The amyloid oligomers of α-syn were reported to cause cell death in cells and model systems such as C. elegans and Drosophila (Karpinar et al., 2009). In contrast to the fibrillar form of α-syn, the structural details of α-syn oligomers remain absent owing to their transient and labile properties. Several studies report that α-syn oligomers feature a β-rich structure with either parallel or antiparallel β-sheets. An annular channel-like architecture of oligomers formed by wild-type α-syn or A53T mutant was observed in the presence of lipid by atomic force microscopy (AFM; Figure 1H; Quist et al., 2005) and in solution by EM (Lashuel et al., 2002). It indicates that α-syn oligomers may poison cells by forming ion channels on the membrane or disrupting the membrane integrity. Through cryo-EM, another group characterized α-syn oligomer structures showing two types of annular oligomers in solution (Figure 1I; Chen et al., 2015). The cavity in these annular structures may accommodate substrates such as metals, fatty acids, and other small molecules. Interestingly, α-syn point mutations E35K and E57K, rather than A30P and E46K, prefer to form annular oligomers, are more prone to form fibrils, and exhibit potential neuronal toxicity in the rat substantia nigra (SN) region (Winner et al., 2011). Most recently, a label-free single molecular study revealed that lipids facilitate α-syn oligomerization without altering the aggregation pathway (Hu et al., 2016). These results together highlight the potential importance of annular oligomers in pathogenesis.

Outlook

The research works summarized here show a rapid advance of our knowledge on α-syn functions and structures under physiological and pathogenic conditions (Figure 2). Meanwhile, several fundamental questions remain to be answered, such as the structural basis of α-syn conformational transition, the correlation between structural models and the cellular roles of α-syn, as well as unknown endogenous cofactors (e.g., metabolites, lipids, and chaperones) regulating the structural transformation of α-syn upon environmental changes. New technologies would be extremely helpful to address these questions. For example, integrating new imaging techniques with the current approaches of structural determination would allow a high resolution structural analysis of different α-syn structural species in test tubes, cells, and living tissues. Novel cellular and biochemical approaches are required to discover the endogenous molecules that interplay with different α-syn conformations. As the answers to these questions emerge, a clear picture of the physiological function and pathogenic behavior of α-syn will be within reach, which may further provide new molecular targets and drug candidates for therapeutic intervention against α-syn related diseases.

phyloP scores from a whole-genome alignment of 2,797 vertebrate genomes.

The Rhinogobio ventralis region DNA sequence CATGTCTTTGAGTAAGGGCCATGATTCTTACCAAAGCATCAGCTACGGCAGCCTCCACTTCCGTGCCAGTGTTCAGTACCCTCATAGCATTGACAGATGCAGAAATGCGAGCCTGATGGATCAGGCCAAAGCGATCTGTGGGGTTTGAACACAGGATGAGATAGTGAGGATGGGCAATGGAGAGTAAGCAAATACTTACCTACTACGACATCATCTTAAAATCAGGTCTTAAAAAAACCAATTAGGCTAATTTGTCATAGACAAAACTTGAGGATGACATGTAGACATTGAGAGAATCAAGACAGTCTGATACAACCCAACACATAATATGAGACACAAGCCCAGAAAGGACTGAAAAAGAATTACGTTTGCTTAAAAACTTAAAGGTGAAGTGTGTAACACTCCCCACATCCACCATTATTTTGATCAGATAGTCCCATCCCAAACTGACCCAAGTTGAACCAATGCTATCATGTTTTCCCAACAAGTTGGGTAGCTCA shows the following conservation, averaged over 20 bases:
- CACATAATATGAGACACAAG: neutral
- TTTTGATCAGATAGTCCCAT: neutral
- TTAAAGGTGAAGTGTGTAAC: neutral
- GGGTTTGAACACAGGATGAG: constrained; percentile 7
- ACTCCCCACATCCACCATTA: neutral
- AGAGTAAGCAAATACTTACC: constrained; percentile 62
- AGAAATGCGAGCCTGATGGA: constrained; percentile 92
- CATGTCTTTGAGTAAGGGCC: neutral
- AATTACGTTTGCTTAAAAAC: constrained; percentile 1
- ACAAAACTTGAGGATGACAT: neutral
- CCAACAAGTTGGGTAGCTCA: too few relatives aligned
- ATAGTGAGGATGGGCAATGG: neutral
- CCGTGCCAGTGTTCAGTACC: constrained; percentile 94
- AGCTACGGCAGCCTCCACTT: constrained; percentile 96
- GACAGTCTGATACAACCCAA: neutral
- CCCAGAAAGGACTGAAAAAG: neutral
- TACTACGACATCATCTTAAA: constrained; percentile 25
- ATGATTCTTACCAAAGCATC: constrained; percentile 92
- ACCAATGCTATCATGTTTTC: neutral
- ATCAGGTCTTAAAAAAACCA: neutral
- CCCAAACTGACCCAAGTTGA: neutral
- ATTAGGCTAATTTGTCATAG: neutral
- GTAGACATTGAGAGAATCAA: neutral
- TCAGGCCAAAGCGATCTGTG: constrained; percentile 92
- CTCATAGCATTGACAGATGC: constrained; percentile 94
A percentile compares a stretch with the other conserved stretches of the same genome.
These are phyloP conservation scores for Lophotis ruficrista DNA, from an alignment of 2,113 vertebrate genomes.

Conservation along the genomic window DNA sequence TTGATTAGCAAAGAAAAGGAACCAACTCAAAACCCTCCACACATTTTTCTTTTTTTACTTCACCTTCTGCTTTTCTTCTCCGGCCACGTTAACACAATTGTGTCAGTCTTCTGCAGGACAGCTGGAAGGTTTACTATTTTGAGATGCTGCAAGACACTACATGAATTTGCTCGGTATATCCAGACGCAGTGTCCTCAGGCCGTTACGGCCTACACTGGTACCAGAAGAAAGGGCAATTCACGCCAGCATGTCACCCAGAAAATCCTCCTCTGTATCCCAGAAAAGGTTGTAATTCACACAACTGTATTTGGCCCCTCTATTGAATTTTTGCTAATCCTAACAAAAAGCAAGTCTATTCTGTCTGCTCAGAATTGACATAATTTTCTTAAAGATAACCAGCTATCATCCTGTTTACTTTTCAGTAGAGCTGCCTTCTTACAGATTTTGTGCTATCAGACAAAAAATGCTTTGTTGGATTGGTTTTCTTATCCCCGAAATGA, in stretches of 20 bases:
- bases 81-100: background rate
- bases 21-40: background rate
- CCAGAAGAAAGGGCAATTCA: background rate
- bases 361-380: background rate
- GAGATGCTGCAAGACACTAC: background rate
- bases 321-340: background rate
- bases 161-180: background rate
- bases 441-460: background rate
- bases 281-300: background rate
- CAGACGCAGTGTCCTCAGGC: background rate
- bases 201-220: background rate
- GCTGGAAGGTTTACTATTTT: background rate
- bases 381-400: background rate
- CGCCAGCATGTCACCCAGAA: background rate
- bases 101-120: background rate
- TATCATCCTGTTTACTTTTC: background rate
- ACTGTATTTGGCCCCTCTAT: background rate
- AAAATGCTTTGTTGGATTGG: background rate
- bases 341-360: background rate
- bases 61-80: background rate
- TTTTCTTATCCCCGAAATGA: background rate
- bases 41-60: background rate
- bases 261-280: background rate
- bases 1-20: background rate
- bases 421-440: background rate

FIGURE 2
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Figure 2. The schematics of different species of α-syn under physiological and pathogenic conditions. Monomeric α-syn induces vesicle clustering and chaperones soluble n-ethylmaleimide-sensitive factor attachment protein receptor (SNARE)-complex assembling via binding to the SNARE protein synaptobrevin-2/VAMP2 and membrane under the physiological condition. While, under the pathogenic condition, α-syn self-assembles into amyloid oligomers and fibrils. Different types of α-syn oligomers may impair vesicle association, and insert into the membrane by forming pore-like oligomers.

Author Contributions

All authors wrote the article. All authors listed, have made substantial, direct and intellectual contribution to the work, and approved it for publication.

Conflict of Interest Statement

The authors declare that the research was conducted in the absence of any commercial or financial relationships that could be construed as a potential conflict of interest.

Acknowledgments

This work was supported by the “1000 Talents” Program of China, the State High-Tech Development Plan (the “863 Program”) Award (Grant 2015AA020907), the National Natural Science Foundation (NSF) of China (Grant 31470748), the 973-program (2015CB856304).

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Keywords: α-synuclein, Parkinson’s disease, amyloid, atomic structure, vesicle trafficking, protein aggregation

Citation: Wang C, Zhao C, Li D, Tian Z, Lai Y, Diao J and Liu C (2016) Versatile Structures of α-Synuclein. Front. Mol. Neurosci. 9:48. doi: 10.3389/fnmol.2016.00048

Received: 11 April 2016; Accepted: 06 June 2016;
Published: 20 June 2016.

Edited by:

Nashat Abumaria, Fudan University, China

Reviewed by:

Mohiuddin Ahmad, University of Oklahoma Health Sciences Center, USA
Kai Zhang, University of Illinois at Urbana-Champaign, USA

Copyright © 2016 Wang, Zhao, Li, Tian, Lai, Diao and Liu. This is an open-access article distributed under the terms of the Creative Commons Attribution License (CC BY). The use, distribution and reproduction in other forums is permitted, provided the original author(s) or licensor are credited and that the original publication in this journal is cited, in accordance with accepted academic practice. No use, distribution or reproduction is permitted which does not comply with these terms.

*Correspondence: Jiajie Diao, jiajie.diao@uc.edu;
Cong Liu, liulab@sioc.ac.cn